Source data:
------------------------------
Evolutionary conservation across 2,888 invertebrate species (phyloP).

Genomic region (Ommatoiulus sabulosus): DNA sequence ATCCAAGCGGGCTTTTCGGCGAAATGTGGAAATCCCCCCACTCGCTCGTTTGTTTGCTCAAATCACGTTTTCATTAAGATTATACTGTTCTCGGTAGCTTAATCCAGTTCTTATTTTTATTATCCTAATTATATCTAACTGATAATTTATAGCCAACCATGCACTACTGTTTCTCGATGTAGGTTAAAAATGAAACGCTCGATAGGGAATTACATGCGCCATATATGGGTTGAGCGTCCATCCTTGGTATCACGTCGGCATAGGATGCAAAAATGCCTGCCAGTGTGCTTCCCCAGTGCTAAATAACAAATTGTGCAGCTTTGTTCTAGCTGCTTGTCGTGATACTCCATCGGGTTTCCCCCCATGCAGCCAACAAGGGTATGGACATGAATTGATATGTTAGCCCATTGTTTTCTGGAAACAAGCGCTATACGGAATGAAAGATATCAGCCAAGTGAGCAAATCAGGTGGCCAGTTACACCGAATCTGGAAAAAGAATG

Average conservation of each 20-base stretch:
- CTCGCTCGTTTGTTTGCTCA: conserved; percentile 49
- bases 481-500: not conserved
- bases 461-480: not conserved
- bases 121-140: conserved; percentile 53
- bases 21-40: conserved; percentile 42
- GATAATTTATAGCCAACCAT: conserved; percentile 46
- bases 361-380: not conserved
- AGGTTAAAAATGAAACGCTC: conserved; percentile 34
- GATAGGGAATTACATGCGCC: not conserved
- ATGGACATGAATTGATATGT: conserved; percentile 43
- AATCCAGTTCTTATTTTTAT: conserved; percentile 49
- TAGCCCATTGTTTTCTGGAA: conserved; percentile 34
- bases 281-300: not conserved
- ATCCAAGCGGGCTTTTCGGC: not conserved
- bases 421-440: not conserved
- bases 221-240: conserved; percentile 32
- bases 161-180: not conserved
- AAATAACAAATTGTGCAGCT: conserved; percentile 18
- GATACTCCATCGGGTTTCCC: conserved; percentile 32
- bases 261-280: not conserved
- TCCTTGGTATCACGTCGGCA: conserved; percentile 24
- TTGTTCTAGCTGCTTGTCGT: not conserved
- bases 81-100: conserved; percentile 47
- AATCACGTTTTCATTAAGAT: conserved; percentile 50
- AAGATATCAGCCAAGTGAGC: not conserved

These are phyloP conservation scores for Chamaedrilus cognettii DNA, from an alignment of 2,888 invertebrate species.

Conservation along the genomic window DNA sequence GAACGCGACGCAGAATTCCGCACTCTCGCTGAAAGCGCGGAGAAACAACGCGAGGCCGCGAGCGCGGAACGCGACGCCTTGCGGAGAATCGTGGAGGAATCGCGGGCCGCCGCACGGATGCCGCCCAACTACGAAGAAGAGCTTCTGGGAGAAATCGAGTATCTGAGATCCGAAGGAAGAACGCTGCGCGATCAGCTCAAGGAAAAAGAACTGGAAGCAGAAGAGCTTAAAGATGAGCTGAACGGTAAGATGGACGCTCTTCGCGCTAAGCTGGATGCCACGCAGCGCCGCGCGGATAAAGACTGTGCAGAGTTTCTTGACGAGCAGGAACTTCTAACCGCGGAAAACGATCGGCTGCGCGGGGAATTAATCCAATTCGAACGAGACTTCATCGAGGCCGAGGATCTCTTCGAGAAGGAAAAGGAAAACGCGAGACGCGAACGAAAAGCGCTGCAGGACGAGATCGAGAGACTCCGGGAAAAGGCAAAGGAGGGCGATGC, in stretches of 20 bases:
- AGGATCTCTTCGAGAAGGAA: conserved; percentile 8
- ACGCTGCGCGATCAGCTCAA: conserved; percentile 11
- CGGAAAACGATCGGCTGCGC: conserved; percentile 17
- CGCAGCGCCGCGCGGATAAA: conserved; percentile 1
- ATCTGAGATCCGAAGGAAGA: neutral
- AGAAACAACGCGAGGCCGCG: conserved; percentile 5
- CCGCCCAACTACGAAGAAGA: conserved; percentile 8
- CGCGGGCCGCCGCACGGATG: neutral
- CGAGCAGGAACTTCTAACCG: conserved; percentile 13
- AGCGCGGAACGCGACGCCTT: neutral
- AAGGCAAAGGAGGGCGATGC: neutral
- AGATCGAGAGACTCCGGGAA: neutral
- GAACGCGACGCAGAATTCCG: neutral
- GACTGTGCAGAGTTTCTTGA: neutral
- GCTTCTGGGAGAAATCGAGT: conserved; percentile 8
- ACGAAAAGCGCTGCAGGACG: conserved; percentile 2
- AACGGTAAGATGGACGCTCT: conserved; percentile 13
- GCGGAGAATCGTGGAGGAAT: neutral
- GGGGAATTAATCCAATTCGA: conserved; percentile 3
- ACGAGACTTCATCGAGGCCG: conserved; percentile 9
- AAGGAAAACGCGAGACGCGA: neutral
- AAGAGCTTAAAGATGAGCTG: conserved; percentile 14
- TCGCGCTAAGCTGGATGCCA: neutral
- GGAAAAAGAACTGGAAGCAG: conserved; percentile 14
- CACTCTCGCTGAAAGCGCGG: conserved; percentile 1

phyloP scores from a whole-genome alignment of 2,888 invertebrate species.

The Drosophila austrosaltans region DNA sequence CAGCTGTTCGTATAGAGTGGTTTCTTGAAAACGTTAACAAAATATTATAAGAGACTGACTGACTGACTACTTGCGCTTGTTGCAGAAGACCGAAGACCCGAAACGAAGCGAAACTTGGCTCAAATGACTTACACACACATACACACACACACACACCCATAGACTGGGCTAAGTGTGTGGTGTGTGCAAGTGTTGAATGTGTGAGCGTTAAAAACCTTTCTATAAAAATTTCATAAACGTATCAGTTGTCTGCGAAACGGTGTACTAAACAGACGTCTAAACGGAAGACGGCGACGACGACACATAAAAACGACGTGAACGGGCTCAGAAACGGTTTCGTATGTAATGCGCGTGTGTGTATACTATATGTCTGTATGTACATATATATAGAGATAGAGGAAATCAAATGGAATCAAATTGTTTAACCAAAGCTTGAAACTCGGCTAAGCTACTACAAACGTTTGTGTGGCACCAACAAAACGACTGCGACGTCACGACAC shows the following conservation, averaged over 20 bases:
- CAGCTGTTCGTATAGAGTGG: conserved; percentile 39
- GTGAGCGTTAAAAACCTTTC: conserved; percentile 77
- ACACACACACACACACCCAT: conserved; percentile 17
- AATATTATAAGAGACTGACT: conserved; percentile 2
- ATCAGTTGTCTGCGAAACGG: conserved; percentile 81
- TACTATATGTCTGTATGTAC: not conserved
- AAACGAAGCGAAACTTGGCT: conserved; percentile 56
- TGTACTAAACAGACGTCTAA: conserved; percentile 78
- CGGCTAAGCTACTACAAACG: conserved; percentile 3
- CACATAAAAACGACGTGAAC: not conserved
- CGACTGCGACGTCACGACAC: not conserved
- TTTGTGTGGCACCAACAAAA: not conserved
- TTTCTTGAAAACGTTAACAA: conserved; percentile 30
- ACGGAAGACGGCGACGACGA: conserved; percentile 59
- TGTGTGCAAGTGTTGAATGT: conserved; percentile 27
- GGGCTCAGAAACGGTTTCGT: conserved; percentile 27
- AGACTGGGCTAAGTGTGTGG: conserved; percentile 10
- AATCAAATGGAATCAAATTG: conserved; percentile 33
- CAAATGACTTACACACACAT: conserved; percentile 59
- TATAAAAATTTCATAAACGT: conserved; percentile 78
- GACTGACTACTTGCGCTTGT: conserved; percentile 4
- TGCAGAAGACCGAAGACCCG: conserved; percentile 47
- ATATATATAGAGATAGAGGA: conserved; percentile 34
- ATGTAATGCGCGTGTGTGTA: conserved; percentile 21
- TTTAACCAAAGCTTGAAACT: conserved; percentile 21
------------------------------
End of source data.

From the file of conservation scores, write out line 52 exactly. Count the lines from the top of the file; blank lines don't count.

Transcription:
- AAGAGCTTAAAGATGAGCTG: conserved; percentile 14